Friday, June 7, 2013

Unfortunately, Instead

There's a small yellow bowl sitting on the table, a handful of cereal still in the bottom. My son left it there on Wednesday morning. My stomach drops when I see it.

Brush your teeth, I said.
Where are your shoes? I asked.
Don't forget your belt, I said.

It would be our last normal morning for a while, but I didn't know that then. 

8 hours later, I was sitting alone on a bed in the emergency room, knees tucked up under my johnny as a handsome doctor stood before me.


I watched his mouth, shutting one eye so that I would not see two of him. It was the sudden onset of double vision the day before that had brought me to my doctor, who in turn had sent me to the ER. That morning I had tried to put toothpaste on my toothbrush, bringing it close to my face so I could see. When I brought the toothbrush to my mouth, I realized I had missed, spotting a thick glob in the sink, inches back from where I thought it had been.

Something wasn't right.


I watched this man's mouth and the words that followed seem to stretch out slowly as my hands began to shake and my heart began to pound.

"-the CT scan showed a tumor on your brain. We're concerned-"

There was more after that, and I continued watching his mouth move as I listened to the words, part of me present and understanding, and part of me focused on the heat spreading in my chest as a shock of adrenaline flowed through my system.

"Do you understand?" he asked.

"Yes," I answered. I understood perfectly.

"Do I have time to go home first?" I asked.

He shot a quick look to the other doctor in the room and then turned back to me. 

"You're not a prisoner, I can't stop you from leaving if you want to.  I think you should go now."

I nodded. They left to make the arrangements for an ambulance to bring me into Boston. I sat for a moment, unsure of what to do with myself. I was alone with this big news.

tumor on your brain

I pulled at the velcro of the blood pressure cuff on my arm. I pulled off the pulse oximeter from my fingertip. Fuck this, I thought. I got dressed, brushed my hair, and fumbled through my purse for my lipstick.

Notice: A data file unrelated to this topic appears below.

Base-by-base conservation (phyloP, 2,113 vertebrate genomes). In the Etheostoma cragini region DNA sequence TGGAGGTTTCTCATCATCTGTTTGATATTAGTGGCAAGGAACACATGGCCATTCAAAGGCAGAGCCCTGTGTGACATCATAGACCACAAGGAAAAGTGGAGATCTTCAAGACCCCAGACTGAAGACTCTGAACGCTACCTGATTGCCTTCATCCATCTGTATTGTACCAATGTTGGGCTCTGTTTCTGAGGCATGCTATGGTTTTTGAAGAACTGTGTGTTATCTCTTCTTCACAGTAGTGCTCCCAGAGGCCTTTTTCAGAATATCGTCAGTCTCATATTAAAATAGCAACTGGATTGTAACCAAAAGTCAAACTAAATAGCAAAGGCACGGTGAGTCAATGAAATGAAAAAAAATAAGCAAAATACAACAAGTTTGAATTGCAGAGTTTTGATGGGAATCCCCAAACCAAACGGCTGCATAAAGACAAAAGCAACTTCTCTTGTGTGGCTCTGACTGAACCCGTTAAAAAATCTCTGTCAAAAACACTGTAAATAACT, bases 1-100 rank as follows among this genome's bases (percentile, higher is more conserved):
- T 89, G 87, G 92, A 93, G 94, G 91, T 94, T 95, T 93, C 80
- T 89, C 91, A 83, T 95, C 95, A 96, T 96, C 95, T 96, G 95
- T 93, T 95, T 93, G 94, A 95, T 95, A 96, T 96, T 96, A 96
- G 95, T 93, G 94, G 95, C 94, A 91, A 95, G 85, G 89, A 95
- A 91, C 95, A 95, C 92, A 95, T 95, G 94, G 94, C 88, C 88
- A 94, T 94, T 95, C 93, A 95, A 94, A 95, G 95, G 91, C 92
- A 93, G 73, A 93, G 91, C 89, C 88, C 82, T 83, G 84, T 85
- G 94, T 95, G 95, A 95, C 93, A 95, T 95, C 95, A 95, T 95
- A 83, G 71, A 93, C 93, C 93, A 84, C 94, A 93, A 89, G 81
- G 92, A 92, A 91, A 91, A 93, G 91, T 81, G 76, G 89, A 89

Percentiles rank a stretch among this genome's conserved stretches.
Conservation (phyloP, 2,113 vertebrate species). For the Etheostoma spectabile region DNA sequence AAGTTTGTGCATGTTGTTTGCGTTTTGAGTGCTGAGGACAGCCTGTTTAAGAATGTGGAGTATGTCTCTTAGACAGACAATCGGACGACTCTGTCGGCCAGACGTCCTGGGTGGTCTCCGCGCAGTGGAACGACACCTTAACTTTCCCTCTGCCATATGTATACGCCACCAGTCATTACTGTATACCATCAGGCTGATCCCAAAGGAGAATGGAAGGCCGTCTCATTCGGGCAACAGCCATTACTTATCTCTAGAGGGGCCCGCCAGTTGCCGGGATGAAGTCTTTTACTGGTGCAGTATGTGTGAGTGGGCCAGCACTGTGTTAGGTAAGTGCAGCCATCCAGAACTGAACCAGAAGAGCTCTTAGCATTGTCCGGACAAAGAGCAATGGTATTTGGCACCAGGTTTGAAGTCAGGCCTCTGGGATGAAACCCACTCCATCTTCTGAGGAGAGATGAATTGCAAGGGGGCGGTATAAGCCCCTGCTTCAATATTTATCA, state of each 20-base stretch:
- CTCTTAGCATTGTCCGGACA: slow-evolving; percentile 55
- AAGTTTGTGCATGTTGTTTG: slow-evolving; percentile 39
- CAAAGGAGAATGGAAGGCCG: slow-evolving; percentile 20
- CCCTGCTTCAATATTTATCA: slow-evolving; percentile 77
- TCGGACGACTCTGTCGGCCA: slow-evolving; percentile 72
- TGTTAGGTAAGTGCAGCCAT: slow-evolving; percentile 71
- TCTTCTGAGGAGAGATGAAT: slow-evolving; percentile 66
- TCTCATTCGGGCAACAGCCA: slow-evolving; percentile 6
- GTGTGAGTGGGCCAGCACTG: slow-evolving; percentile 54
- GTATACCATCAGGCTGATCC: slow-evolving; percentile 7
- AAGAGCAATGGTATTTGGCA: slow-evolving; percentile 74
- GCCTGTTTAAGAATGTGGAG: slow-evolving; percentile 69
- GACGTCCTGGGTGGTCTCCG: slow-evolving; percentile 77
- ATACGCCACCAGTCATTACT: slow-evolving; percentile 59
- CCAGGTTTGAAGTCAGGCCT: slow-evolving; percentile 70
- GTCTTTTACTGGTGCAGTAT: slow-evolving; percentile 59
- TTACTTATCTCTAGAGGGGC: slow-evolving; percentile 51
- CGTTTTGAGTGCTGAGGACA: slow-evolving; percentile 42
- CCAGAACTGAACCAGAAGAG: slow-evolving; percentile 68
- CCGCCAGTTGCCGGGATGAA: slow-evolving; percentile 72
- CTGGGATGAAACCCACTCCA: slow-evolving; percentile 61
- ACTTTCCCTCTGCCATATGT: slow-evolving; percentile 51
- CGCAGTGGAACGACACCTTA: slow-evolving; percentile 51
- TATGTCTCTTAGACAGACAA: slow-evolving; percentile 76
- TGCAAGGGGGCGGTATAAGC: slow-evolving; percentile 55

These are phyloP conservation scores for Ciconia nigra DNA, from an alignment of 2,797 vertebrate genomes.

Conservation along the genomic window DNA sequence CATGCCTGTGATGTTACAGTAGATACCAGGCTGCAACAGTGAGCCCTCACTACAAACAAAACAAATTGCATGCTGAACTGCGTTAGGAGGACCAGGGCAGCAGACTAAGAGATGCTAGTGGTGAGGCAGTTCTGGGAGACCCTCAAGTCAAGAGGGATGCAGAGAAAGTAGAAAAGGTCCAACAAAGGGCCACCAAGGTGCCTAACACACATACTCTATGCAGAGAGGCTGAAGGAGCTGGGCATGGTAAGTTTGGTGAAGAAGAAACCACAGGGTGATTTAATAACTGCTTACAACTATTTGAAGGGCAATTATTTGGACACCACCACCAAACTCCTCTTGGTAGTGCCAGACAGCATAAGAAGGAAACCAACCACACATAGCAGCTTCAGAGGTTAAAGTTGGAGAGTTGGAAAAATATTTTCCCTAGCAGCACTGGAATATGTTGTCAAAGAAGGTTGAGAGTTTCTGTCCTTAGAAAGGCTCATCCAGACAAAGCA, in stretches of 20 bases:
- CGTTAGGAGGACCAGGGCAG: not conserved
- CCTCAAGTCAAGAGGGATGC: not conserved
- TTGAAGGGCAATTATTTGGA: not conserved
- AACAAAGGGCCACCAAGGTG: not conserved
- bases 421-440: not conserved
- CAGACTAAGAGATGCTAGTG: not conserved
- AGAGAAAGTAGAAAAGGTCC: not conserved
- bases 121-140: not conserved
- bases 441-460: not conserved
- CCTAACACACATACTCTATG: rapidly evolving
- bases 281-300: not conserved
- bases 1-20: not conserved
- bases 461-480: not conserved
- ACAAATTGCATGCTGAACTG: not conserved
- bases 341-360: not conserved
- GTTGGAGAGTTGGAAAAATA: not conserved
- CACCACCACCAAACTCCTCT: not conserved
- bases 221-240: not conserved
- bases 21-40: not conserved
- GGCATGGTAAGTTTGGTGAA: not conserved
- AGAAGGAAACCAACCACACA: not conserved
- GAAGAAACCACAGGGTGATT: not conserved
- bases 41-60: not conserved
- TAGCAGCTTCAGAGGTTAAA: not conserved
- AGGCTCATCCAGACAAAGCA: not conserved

I started making phone calls.

My first call was to my ex-husband. "I need you to take the kids, and I don't know how long for."

And that was when I cried, because I knew my sweet babies were already wondering why mom didn't pick them up from school. Now they would be wondering why they were going to their dad's on a Wednesday night.

"Just tell them..." I trailed. "Tell them I'm still at the doctor's and will be until after dinner."

As I write this, it is 12:40 on a Friday. I should be at work, getting ready to wrap up my day with my class. I should be buttoning coats and helping with backpacks.

But instead I am at home, waiting for surgery to remove a golf-ball sized tumor from my head. Instead, I am feeling myself become more symptomatic as my right side grows weaker. Instead, I am at home looking at a yellow bowl with a handful of cereal at the bottom, missing my sons.

Fuck this, I think.

Instead, I am at home getting ready to do this because I am SO. FUCKING. READY. 

Instead, I am at home learning that strangers will pray for you, they will open their hearts for someone they don't know, have never met, someone who is nothing more than a name or a picture and they will send you love.

Instead, I am at home bearing witness to the enormity of my friends' and family's hearts, the generosity of their time, the beauty that they wear not only on their faces but in their actions.

I feel grateful.
I feel blessed.

I feel lucky.